Delightful Daylight Savings Time

“Please remind me not to train for a spring marathon again while living in New York — or anywhere in the Northeast. It’s dark, cold and depressing.”

Those are the words of my colleague and friend M., who, like me, is training for the Boston Marathon on April 20. I am now almost two months into the training and on weekdays the winter forced me to run at the gym, an activity I view as last resort, because it’s dark outside when I go to and come back from work.

A quick look at my MapMyRun Web site — I keep a daily log of my activities both online and in an old-fashioned diary — tells me I have spent 19 hours at the gym this year, either running or on the elliptical machine, for about 150 miles. It’s a long time being forced to watch “Extra!” and other gossip shows on the gym’s TV screens at 7 p.m. On the plus side, I’m up to date on news about the Octuplet mother and Jennifer Aniston. About 90 percent of the time, when I park in the dark and freezing cold, I am tempted to skip and go home. I force myself to get in, get changed and get on the treadmill. The trick is to avoid thinking about the more attractive ways I could spend the following hour or two (a glass of white wine, feet up on the couch) and follow a routine. I force my brain to view running at the gym as a necessary chore, like grocery shopping or doing the laundry. I have to do it. It’s not so bad.
Once I warm up, in about 30 minutes, the adrenaline slowly kicks in. I almost forget I am on a dreadful treadmill in front of dreadful programs. I try to concentrate on the music, my breathing and my legs. The treadmill is particularly depressing to me because, unlike other runners I have talked to, I go much slower than outside. I start at about 10 1/2 minutes a mile, or 9 km/h, a pace so slow that when applied to a full marathon it would add almost 1 1/2 hour to my finish time. It takes me about 25 minutes to reach my marathon pace. Only then can I start the training session — fancy words such as speedwork and tempo runs that mean accelerating over short or long periods of time. Among the various thoughts passing my mind: if only I could run outside!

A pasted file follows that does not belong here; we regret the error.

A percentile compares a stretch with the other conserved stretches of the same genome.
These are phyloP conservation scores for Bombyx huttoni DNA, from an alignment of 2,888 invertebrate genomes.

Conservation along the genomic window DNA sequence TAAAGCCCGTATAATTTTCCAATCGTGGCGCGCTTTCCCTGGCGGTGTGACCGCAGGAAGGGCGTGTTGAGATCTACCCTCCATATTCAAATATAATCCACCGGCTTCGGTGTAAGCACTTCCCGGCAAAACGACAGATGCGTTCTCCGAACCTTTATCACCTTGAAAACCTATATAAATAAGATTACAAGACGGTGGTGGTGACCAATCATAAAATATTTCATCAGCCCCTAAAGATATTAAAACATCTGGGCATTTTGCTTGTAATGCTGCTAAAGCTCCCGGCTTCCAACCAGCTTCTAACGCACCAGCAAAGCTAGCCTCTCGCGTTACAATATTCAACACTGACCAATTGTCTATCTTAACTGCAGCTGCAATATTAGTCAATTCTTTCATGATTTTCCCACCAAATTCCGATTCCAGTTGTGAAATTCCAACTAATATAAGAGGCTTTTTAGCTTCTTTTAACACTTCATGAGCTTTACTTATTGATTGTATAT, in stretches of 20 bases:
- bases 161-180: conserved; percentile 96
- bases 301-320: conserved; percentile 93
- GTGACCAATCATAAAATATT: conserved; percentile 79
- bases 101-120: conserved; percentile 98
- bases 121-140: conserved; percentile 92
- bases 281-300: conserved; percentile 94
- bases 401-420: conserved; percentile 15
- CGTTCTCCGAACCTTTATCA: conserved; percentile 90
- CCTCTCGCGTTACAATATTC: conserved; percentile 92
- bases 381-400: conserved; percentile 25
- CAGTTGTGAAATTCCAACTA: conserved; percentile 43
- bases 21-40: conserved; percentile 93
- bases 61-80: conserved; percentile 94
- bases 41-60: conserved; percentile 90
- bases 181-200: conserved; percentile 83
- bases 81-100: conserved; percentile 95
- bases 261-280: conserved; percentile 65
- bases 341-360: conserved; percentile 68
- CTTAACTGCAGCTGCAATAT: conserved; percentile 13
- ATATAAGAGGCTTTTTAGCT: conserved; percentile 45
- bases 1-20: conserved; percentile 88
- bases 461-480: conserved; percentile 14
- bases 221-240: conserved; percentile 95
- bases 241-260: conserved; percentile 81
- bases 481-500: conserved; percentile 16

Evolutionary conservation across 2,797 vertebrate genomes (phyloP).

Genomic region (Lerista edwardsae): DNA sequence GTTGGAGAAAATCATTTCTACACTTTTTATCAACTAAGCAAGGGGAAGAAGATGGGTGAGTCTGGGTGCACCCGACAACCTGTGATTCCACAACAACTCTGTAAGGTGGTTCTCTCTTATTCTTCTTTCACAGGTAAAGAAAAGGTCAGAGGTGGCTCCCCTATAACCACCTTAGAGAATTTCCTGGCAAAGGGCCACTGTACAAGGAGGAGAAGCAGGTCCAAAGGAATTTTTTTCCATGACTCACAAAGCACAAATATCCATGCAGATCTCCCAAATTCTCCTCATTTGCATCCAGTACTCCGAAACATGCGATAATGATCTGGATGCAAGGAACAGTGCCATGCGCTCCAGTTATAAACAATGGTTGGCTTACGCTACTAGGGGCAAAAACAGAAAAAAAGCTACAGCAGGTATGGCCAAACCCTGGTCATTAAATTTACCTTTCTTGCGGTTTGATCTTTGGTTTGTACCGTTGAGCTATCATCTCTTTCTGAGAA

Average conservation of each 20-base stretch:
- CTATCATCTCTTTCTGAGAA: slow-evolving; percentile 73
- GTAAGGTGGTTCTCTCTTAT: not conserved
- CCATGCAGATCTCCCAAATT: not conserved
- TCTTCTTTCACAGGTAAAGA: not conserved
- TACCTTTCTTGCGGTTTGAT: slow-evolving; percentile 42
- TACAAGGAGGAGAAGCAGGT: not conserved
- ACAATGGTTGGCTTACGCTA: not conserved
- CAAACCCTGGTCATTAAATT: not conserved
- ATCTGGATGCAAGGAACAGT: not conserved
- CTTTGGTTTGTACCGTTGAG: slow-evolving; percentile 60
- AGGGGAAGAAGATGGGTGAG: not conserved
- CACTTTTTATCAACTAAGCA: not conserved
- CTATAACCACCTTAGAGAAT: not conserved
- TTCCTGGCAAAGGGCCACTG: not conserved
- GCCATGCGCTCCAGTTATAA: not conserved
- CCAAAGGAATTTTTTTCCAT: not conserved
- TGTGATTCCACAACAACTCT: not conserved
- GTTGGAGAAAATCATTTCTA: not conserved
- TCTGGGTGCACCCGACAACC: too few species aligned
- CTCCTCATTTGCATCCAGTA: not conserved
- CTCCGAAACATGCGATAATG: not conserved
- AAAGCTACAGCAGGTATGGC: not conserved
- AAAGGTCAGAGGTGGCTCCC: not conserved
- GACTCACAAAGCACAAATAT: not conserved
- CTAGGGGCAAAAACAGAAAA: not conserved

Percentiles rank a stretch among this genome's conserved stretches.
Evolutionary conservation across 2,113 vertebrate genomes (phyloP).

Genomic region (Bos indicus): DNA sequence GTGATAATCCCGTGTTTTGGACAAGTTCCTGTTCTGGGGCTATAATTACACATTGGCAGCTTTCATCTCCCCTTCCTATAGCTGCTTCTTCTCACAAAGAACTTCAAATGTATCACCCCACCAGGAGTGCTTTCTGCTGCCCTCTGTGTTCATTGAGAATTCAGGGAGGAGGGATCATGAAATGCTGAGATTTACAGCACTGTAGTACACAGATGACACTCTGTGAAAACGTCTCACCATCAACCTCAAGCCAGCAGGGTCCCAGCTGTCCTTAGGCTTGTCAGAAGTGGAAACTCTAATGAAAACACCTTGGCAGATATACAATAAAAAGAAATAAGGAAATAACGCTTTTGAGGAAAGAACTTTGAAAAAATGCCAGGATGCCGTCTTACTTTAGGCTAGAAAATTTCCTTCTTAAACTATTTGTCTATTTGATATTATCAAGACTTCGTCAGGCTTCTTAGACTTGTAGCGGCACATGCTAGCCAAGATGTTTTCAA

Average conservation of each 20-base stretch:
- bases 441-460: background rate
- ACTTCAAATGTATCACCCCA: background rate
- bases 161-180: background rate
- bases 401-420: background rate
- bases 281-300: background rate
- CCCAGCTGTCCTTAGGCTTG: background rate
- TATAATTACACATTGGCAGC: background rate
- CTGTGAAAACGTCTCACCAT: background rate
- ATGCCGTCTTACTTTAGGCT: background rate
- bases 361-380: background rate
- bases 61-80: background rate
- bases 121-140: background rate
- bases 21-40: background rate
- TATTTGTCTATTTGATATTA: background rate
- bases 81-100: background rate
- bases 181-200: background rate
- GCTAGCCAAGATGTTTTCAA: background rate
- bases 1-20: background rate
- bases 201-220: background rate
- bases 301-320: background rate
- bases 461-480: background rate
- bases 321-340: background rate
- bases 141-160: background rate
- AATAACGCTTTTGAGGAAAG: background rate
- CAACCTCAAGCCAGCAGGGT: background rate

This year will be the first time I complete a full marathon training in suburban Pennsylvania, where running in the dark is out of question. In New York City, I could still run in the streets or along Central Park in the morning or after work. I get to run outside for my long runs on weekends, when I “share” the road with drivers engaged in activities including talking on a cell phone, eating, applying making up or drinking. I enjoyed my first long runs back in January, before I started to get tired of running on my own for hours. I miss my running partners. I could find new ones: in fact, members of my local running club go for long runs on some Saturdays and Sundays. The catch: it’s at 6.30 a.m. I am willing to train like a dog to get ready for that marathon, but I am not willing to wake up at 5 a.m. on weekends. So I go solo.

I suspect a lot of runners training for a spring marathon are like me right now: waiting for the change in time next weekend, so we get more daylight to run and torture our bodies even longer.

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